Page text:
Seattle biotechnology startup Allozyne closed on its first funding round only three weeks ago, but its scientists are already moving into...

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Seattle biotechnology startup Allozyne closed on its first funding round only three weeks ago, but its scientists are already moving into state-of-the-art lab space.

Accelerator, the aptly named Seattle biotech incubator that’s officially announcing Allozyne today, has made a franchise of quickly bringing promising science into development while freeing scientists from the more mundane burdens of launching a business.

“It saves me from doing the part of the job that I don’t like to do,” said Allozyne’s chief scientific officer Kenneth Grabstein, a veteran of Corixa and Immunex.

The work Grabstein likes, in Allozyne’s case, is developing a technology that could improve a range of protein-based drug therapies.

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Several biotechnology products such as growth factors, monoclonal antibodies and interferons are based on proteins. Allozyne’s technology modifies them by incorporating amino acids that don’t naturally occur in proteins.

Allozyne aims to make the medicines faster, safer and more powerful.

“You can do a lot of interesting functions from protein that are normally not possible,” said Deepshikha Datta, a founder and vice president who helped develop the technology as a post-doctoral student in the Materials and Process Simulation Center at California Institute of Technology.

That Allozyne was launched in Seattle might make sense to people familiar with Accelerator and its founder, Dr. Leroy Hood, who began his career at Caltech. But that’s just a coincidence, Datta said.



Accelerator

Nearly $17 million has been invested in five biotechnology startups at the Eastlake incubator since it was founded in 2003:

Allozyne

Funded: Oct. 14

Employees: 4

Research goal: Improved protein-based therapeutics through the addition of non-natural amino acids

Origin of technology: California Institute of Technology

Homestead Clinical

Funded: July 2004

Employees: 5

Research goal: Early detection of diseases, including cancer, through blood samples

Origin of technology: Institute for Systems Biology (Seattle)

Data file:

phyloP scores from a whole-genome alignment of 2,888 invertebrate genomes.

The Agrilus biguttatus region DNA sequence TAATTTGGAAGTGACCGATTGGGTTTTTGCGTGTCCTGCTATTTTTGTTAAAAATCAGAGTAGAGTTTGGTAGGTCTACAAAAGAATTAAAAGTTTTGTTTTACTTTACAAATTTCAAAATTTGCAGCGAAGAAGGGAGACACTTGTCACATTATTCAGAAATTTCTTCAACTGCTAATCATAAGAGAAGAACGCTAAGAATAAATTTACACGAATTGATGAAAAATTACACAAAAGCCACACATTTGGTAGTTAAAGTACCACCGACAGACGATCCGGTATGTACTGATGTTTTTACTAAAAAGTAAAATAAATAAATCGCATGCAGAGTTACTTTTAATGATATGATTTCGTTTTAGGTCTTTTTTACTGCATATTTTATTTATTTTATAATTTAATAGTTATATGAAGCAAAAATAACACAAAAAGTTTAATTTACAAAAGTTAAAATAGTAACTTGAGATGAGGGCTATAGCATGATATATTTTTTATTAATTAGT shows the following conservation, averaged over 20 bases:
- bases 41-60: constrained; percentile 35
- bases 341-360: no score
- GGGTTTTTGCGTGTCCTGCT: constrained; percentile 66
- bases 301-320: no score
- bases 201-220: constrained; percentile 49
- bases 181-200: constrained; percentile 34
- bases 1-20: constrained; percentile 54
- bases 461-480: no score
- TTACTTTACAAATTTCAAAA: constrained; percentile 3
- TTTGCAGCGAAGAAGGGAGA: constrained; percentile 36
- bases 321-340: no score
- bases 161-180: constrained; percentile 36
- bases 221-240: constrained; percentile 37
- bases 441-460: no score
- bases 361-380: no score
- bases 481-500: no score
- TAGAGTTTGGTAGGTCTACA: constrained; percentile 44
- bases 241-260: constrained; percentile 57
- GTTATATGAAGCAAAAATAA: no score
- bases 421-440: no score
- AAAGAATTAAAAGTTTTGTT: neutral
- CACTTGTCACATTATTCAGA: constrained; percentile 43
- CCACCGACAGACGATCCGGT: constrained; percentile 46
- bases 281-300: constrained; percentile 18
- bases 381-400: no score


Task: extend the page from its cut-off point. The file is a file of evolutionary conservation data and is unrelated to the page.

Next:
Progress: Identified a “significant” number of biomarkers

Spaltudaq

Funded: November 2004

Employees: 2

Research goal: Faster discovery of promising drug candidates for autoimmune and inflammatory diseases

Origin of technology: Founder Johnny Stine

Progress: Isolated a number of antibodies to be developed against breast cancer

VLST

Funded: May 2004

Employees: 8

Research goal: Faster discovery of promising drug candidates for autoimmune and inflammatory diseases

Origin of technology: Founders Craig Smith and Steve Wiley, formerly of Immunex

Progress: 70 targets discovered; four advancing to preclinical development; raising a second funding round

VieVax

Funded: March 2004

Employees: 1

Research goal: Rapid development of vaccines against infectious diseases .

Origin of technology: Founder Greg Mahairas and co-discoverer Chris Minion of Iowa State University, which out-licensed the technology

Progress: Completed successful animal studies; evaluating strategic options

Hood, president of the Institute for Systems Biology in Seattle, collaborated with some well-known names in venture capital on Accelerator, which offers select biotech startups lab space, technical support, access to top-notch science and financing.

Allozyne was introduced to the incubator by Chad Waite, managing director at OVP Venture Partners in Kirkland and an Accelerator board member. “We moved the technology from Pasadena to Seattle,” he said.

Scott Carter, who handled the Allozyne licensing deal as assistant director in the Office of Technology Transfer at Caltech, said Accelerator is unique among biotechnology incubators he’s seen.

“What Accelerator did is bring together money with the facilities and services that are provided,” said Carter. Most incubators provide only the latter, he said.

Five of the six backers of Accelerator invested in Allozyne. They are Alexandria Real Estate Equities, Amgen Ventures, Arch Venture Partners, MPM Capital and OVP. The sixth is Versant Ventures.

Collectively, Accelerator investors have pumped nearly $17 million into five biotech startups since 2003. Some have invested individually in at least three more. In that time, there have been 10 first-round biotech venture deals in Washington, according to venture-capital research firm Venture One.

“When it comes to actually getting companies started in biotech in Seattle, we’re the ones who are doing it,” said Carl Weissman, Accelerator’s president and CEO.

Accelerator is on track to meet its goal of launching seven or eight companies in four years, and it has $5 million remaining to do it. But that won’t be the end of the line.

“Our intention is to make this an enduring entity that will continue to generate interesting companies here,” Weissman said. “We’re already talking to our investors about the next commitment.”

Benjamin J. Romano: bromano@seattletimes.com